Emily Margesson Buchanan (born 7 October 1958) is a British journalist who has worked for the BBC, in both radio and television.
Born in Hammersmith, West London, Buchanan is the daughter of George Buchanan (1904–89), a novelist and poet from Northern Ireland, and the Hon. Janet Margesson, whose father was David Margesson, 1st Viscount Margesson, a Conservative cabinet minister in the 1930s. Her mother (1918–68), a manic depressive, committed suicide when Buchanan was nine. She was educated at the St. Paul's Girls' School, an independent school in Hammersmith. and read History, French and Spanish at the University of Sussex. After graduation, Buchanan studied for an MA in Radio Journalism from the City University London, which she received in 1982.
Buchanan began her career at the BBC in Bush House, then the base of the BBC World Service, where her first interview was with Desmond Tutu, and a few years later joined BBC Radio 4 to produce Stop Press, "a programme which went behind the scenes of the journalism trade". After a period producing The Week in Westminster, she joined BBC Television and worked for BBC 2's Assignment programme. During 1992, while working in Zimbabwe, Buchanan survived an accident when her plane crash landed.
Her Assignment programmes won awards. "Let Her Die", a report about infanticide in India, won the Golden Nymph at the Monte-Carlo Television Festival, "The Disposables", about the killing of the poor and criminals in Colombia, was nominated for an Amnesty International UK Media Award and One World Media nominated a programme about the Grameen Bank in Bangladesh, which predominantly lends money to women. "The Baby Trade", also for Assignment, was about unscrupulous practices relating to international adoption in Paraguay. In "Seeds of Hate", for Radio 4, in November 2000, Buchanan spoke to some of the Muslim women who were raped during the Bosnian War.
Towards the end of 1994 she was appointed the corporation's BBC's Developing World Correspondent. Subsequently, she became the Religious Affairs Correspondent for three years, from around 1998 to 2001, and is now the BBC's World Affairs Correspondent.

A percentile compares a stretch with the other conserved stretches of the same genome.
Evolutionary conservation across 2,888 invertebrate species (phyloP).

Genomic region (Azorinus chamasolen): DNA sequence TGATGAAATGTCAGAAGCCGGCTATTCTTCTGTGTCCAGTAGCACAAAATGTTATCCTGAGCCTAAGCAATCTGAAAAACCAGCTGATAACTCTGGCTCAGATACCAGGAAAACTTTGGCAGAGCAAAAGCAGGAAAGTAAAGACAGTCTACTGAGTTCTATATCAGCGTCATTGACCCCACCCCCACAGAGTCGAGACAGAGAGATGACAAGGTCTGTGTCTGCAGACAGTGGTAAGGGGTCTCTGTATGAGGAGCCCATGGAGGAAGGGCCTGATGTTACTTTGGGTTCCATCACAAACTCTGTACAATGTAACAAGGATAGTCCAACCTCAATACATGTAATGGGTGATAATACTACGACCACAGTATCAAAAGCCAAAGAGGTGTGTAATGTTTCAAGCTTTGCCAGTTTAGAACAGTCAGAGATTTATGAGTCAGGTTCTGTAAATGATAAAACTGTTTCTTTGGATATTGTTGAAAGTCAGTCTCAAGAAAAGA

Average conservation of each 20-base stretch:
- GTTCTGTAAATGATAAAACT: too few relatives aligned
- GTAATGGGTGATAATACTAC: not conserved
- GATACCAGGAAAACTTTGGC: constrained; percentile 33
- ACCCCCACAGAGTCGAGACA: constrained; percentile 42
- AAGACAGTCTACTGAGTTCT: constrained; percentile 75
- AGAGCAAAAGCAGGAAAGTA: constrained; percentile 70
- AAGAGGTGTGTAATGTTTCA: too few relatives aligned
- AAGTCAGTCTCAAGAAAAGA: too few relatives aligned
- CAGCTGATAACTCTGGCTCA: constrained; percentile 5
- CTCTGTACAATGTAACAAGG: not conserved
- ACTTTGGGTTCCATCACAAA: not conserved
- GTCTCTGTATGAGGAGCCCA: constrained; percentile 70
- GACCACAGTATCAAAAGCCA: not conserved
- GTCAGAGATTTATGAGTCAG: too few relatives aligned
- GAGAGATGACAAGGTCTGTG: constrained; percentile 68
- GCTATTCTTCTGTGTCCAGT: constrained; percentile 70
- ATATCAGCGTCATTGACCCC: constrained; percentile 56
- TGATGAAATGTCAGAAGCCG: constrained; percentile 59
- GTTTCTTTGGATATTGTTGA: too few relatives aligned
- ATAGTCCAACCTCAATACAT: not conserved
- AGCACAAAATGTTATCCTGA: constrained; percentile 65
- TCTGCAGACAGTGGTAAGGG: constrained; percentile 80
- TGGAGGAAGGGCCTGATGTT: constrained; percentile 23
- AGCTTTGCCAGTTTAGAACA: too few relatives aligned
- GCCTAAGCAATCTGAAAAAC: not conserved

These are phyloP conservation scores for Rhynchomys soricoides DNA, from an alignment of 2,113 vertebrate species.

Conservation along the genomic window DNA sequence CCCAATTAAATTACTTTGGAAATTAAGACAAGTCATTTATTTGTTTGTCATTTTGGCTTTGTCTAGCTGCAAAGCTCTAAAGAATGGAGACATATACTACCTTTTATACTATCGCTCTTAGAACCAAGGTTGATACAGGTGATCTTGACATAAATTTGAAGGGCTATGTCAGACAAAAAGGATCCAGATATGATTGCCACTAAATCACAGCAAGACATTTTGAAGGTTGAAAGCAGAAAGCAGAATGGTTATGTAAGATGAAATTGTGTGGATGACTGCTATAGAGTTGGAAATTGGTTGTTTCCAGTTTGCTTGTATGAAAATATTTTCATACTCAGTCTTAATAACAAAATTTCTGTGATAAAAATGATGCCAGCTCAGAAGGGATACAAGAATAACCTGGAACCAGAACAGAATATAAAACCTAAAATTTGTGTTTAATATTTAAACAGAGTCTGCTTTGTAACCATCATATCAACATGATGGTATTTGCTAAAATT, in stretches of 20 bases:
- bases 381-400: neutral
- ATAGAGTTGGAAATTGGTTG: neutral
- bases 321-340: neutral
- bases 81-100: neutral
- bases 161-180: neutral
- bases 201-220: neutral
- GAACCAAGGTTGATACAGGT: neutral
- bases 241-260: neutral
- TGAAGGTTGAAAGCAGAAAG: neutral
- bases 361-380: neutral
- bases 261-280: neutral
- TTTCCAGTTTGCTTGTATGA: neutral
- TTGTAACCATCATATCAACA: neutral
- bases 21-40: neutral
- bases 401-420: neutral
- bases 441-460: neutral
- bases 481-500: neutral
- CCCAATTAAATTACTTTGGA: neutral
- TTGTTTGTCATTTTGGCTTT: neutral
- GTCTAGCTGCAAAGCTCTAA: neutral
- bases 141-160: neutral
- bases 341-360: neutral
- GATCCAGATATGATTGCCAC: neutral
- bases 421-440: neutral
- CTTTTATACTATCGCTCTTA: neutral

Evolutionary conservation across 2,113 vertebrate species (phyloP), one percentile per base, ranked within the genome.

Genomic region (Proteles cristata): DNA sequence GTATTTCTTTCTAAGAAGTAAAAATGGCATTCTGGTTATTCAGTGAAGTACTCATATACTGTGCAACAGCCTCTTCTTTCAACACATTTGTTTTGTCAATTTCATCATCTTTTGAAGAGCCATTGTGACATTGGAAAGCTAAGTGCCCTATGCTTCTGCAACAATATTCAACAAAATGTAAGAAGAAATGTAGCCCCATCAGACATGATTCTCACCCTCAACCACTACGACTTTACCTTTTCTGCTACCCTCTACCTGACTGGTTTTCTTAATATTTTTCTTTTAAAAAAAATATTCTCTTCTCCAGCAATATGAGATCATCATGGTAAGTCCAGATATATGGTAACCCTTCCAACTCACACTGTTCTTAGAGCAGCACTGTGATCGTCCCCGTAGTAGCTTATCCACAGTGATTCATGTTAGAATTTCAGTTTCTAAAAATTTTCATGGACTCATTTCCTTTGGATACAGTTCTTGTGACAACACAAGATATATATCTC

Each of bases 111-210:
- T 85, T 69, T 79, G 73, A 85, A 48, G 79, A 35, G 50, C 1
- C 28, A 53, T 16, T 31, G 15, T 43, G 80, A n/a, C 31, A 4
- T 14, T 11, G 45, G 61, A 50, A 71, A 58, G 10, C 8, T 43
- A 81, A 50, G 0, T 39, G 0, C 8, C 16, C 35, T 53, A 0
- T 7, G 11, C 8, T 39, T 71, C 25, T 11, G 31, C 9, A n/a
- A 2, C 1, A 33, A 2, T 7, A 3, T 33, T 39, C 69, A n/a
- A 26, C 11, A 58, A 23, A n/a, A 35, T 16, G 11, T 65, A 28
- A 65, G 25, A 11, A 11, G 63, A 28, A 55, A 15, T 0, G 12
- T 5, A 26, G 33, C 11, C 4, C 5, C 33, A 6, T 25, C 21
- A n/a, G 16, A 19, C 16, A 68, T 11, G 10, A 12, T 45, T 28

After experiencing three miscarriages, Buchanan with her husband Gerald Slocock, explored the possibility of adopting children as their only means of having a family. As the couple wanted to adopt babies, abandoned children from other parts of the world emerged as practically their only option. In her book From China with Love: A Long Road to Motherhood (2005), she outlines the difficulties of the adoption service and discusses the issues relating to the adoption of children from an entirely different culture. She deals with what she sees as "fallacies" attached to the issue. The couple now have two Chinese-born daughters, the first adopted at the beginning of the century, and the second three years later. In her book, the extreme prejudice against baby girls, to a large degree a result of China's One-child policy, is also outlined.
Buchanan commented at the time her book came out that:
"There is an inverted racism in the social services, a preference for children to match the race of their parents [...] We're all supposed to be multi-cultural, all mixing in some great melting pot - but not in families. It doesn't feel right, it doesn't look right. It looks odd. [...] Part of why I wanted to write the book is to say I'm not ashamed of it. This is the way the world works now."
- "Person Page - 9864", peerage.com
- "Hon. Janet Hampden Buchanan (née Margesson)", National Portrait Gallery Collection
- Sarah Johnson "The uselessness of Chinese au pairs", Catholic Herald, 12 August 2005
- Thea Babington-Stitt "Alumni Interviews: Emily Buchanan", XCity magazine, City University, 22 March 2013
- Emily Buchanan "A World In Your Ear", BBC Radio 4, early 2000s
- Sevanti Ninan "Female and unwated in India", India Environment Portal, nd
- "FORA.tv Speaker - Emily Buchanan", FORA-TV Conference Event Video. This page includes an embedded recording of Buchanan giving an extended talk at the Institute of Ideas about adopting, with her husband, two abandoned baby girls from China.
- Emily Buchanan "Cities that pass death sentences on the poor: Colombia 'cleanses' its thieves, beggars and prostitutes", The Independent, 30 January 1994
- "Seeeds of Hate" radiolistings.co.uk, 2 November 2000
- "95 FOR 95", The Independent on Sunday, 1 January 1995
- BBC News articles on the web, where Buchanan is given this job description, date from this period.
- Richard Allen Greene "Child and prejudice", BBC News, 24 March 2006